A major focus of the LD Summit was on the ability-achievement discrepancy, the primary criterion for SLD identification since 1977. The vision of the anointed included a polemical campaign to eliminate discrepancy from SLD identification procedures (e.g., Aaron, 1997; Stanovich, 2005; Sternberg & Grigorenko, 2002). One LD Summit paper, however, concluded that ability-achievement discrepancy was a legitimate construct that was psychometrically defensible (Kavale, 2002). As the operational definition of underachievement, discrepancy represents a critical marker for SLD determination that permits its differentiation from low achievement (see Kavale & Forness, 2000). The vision of the anointed included a consensus statement indicating that, “IQ/achievement discrepancy is neither necessary nor sufficient for identifying individuals with SLD” (Bradley et al., 2002, p. 796). However, it was accompanied by a minority statement indicating that, “Aptitude/achievement discrepancy is an appropriate marker of SLD” (p. 796). Consequently, discrepancy was not eliminated in the reauthorized IDEA but modified to indicate that “a local educational agency shall not be required to take into consideration whether a child has a severe discrepancy between achievement and intellectual ability” (PL 108-446, Sec. 614 (b)(6)). With ability-achievement discrepancy not eliminated, the vision of the anointed incorporated contorted forms of discrepancy in order to maintain the concept but alter its traditional meaning (Fletcher, Denton, & Francis, 2005). For example, Peterson and Shinn (2002) described an “absolute achievement discrepancy” defined by severe low achievement “operationalized as a discrepancy between average national achievement; e.g., 50th percentile and actual student achievement on commercially available norm-referenced achievement tests” (p. 462), and a “relative achievement discrepancy,” defined by a severe achievement discrepancy from a local achievement standard (p. 463). In another iteration, L. Fuchs (2003) described a “dual discrepancy” model that assessed both intervention efficacy and progress in reading growth. Children who are below peers in both intervention outcome level and slope of reading progress would be considered SLD (e.g., Burns & Senesac, 2005; D. Fuchs, L. Fuchs, McMaster, & Al Otaiba, 2003; Speece, Case, & Molloy, 2003). In reality, however, the intended meaning and purpose of the ability-achievement discrepancy criterion is not captured in any of these alternative forms (Kavale, 2002).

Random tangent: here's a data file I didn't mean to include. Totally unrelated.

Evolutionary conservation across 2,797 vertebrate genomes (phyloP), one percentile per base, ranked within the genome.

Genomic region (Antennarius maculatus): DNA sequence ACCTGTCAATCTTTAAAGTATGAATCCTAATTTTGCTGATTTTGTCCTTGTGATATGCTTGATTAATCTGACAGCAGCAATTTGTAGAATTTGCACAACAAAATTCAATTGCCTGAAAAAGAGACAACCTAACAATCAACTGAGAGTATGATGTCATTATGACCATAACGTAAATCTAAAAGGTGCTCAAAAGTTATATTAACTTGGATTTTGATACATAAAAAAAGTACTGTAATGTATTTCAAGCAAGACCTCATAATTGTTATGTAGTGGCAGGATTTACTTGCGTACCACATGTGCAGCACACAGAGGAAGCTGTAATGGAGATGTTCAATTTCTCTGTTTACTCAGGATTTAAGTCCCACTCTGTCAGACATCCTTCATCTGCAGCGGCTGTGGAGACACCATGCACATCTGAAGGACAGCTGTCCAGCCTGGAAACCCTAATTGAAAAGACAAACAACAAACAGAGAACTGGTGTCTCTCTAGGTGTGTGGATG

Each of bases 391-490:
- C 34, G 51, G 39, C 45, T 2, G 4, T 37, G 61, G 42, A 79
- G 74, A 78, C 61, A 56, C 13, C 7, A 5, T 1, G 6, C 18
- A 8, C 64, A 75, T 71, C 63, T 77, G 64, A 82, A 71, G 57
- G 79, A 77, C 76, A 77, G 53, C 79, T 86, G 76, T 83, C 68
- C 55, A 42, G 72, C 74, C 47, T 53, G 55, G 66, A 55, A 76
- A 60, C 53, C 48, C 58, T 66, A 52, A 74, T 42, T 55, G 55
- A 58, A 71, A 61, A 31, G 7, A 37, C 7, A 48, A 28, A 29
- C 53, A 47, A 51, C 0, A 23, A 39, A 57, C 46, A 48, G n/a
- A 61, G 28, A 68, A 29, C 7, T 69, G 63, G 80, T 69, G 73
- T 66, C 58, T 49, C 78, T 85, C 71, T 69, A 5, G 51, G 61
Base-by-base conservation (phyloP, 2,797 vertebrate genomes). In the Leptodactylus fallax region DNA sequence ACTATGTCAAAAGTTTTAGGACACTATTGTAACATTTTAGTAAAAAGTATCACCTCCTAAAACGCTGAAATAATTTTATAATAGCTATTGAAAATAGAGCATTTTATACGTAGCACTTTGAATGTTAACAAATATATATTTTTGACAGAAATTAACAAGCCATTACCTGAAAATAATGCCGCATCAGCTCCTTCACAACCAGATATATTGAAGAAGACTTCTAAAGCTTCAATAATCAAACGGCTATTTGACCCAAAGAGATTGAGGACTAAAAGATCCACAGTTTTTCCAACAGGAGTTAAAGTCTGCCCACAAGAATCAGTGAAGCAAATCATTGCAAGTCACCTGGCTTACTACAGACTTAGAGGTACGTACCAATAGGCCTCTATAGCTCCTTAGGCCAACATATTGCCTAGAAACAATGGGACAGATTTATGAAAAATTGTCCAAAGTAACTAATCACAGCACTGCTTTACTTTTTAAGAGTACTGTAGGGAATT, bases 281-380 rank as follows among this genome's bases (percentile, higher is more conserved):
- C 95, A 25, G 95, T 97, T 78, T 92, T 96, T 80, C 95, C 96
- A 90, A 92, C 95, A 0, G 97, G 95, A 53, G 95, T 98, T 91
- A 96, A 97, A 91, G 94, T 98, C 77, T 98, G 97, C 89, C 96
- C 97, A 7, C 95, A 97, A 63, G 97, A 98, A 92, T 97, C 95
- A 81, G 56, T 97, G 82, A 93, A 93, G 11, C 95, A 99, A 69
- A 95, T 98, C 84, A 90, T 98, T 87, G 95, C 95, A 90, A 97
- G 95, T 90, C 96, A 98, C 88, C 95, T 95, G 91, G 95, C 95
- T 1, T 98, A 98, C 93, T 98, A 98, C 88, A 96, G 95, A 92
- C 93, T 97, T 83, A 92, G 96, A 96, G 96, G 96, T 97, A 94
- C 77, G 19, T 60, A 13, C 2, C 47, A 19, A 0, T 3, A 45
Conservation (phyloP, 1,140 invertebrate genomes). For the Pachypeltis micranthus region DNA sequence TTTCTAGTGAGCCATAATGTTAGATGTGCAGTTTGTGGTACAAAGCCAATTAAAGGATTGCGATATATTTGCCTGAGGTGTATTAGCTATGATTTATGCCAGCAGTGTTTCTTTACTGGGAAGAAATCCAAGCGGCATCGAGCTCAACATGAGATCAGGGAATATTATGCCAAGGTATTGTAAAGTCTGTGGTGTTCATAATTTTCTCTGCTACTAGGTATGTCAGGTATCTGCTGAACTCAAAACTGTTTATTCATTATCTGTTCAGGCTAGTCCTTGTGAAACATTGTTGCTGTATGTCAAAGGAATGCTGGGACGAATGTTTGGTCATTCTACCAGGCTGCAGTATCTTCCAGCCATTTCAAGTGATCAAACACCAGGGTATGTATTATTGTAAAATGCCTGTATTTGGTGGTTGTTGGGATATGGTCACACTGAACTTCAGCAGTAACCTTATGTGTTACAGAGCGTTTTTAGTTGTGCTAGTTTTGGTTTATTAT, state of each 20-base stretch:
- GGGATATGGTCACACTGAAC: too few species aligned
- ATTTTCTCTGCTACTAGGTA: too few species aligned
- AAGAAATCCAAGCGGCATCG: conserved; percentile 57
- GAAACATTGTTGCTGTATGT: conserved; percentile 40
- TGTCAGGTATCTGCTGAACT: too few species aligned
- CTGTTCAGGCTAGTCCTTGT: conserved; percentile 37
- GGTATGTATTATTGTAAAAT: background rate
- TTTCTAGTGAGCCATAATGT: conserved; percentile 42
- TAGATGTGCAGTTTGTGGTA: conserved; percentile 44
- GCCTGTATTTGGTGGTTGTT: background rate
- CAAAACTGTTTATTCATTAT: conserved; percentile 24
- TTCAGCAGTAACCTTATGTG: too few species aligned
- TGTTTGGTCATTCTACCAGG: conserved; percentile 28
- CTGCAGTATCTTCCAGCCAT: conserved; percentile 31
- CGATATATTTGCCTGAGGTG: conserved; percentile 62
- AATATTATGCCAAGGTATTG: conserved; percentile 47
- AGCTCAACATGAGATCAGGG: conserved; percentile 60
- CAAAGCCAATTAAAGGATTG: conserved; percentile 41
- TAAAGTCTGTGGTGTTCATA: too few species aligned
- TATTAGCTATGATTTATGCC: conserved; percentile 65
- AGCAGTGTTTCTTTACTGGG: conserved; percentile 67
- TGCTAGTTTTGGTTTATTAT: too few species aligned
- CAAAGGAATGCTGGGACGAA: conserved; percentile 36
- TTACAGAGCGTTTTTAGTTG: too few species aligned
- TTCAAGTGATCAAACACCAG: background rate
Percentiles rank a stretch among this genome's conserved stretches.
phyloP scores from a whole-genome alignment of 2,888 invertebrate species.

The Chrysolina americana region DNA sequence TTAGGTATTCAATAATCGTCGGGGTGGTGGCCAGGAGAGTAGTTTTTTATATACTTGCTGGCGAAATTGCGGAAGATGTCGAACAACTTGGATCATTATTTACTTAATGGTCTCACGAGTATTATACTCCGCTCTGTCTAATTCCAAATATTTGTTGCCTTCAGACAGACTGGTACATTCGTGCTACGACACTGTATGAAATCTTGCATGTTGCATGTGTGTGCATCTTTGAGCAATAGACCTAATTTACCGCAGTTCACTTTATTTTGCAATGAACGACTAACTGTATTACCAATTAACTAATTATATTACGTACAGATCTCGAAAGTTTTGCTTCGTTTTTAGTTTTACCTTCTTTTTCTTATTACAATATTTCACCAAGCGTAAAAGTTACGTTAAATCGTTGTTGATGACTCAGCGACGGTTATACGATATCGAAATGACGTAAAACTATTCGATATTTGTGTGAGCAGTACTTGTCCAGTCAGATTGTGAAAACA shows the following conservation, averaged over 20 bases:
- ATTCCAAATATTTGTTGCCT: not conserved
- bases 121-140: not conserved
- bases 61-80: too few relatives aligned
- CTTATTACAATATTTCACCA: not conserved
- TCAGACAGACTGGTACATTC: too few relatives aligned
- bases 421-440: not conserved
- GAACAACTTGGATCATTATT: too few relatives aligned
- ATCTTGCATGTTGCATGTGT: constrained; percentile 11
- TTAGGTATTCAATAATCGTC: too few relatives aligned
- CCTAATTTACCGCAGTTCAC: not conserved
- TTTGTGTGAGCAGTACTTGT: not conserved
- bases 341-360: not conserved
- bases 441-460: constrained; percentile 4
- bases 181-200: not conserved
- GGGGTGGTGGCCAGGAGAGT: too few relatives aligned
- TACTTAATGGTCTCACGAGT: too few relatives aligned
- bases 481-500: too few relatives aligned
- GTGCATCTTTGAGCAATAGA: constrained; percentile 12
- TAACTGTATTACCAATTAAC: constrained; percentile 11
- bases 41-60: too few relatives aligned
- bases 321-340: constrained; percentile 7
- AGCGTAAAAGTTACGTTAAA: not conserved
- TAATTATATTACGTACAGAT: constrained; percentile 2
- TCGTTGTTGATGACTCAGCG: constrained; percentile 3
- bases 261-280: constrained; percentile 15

In evaluating the potential of RTI, the LD Summit indicated that, “Response to quality intervention is the most promising method of alternative identification and can promote effective practices in schools and help to close the gap between identification and treatment” (Bradley et al., 2002, p. 798). Descriptions of RTI emphasize its instructional aspects but, at the same time, indicate that RTI represents “one way of conceptualizing learning disabilities (LD) is to apply research-validated interventions and then identify the small subset of children who do not respond as having LD” (L. Fuchs, 2003, p. 172).

D. Fuchs and L. Fuchs (2005) illustrated the RTI identification process by presenting four case studies. After describing reading instruction at Tier 1 and Tier 2, and the measure (curriculum-based measurement – word identification fluency), one student was not at risk, two students were at risk but responsive, while one student was unresponsive and deemed as having a disability. After excluding MR and EBD with brief screening measures, the student was classified as SLD. However, questions arise about the validity of the SLD classification: What essential markers of SLD were evaluated? What is the basis for SLD classification? How was RTI diagnostic of anything other than early reading failure? As suggested by Kavale (2005),

In reality, there is [no basis for SLD classification] unless there is some legerdemain in which all RD magically transforms itself into SLD. The real problem with the RTI model lies not in the procedures themselves but rather in the leap of faith necessary for unresponsiveness to become SLD. (p. 559)

The vision of the anointed includes a favorable view of RTI because the primary concern appears not to be with valid SLD identification but to ensure that (a) students receive good instruction (something that all of us would like to see), (b) students who are not performing as desired get extra instruction immediately (something that no one can argue against), and (c) the SLD category becomes the convenient home for those who otherwise might be left behind (something that perverts the category and is consistent only with the fantasy world of NCLB). Two out of three may seem like a convincing case, but as Kauffman and Konold (2007) argued, only one proposition not grounded in reality is sufficient to undermine an otherwise good policy.

THE ROLE OF RTI IN THE IDENTIFICATION PROCESS

Defining Response-to-intervention and Specific Learning Disability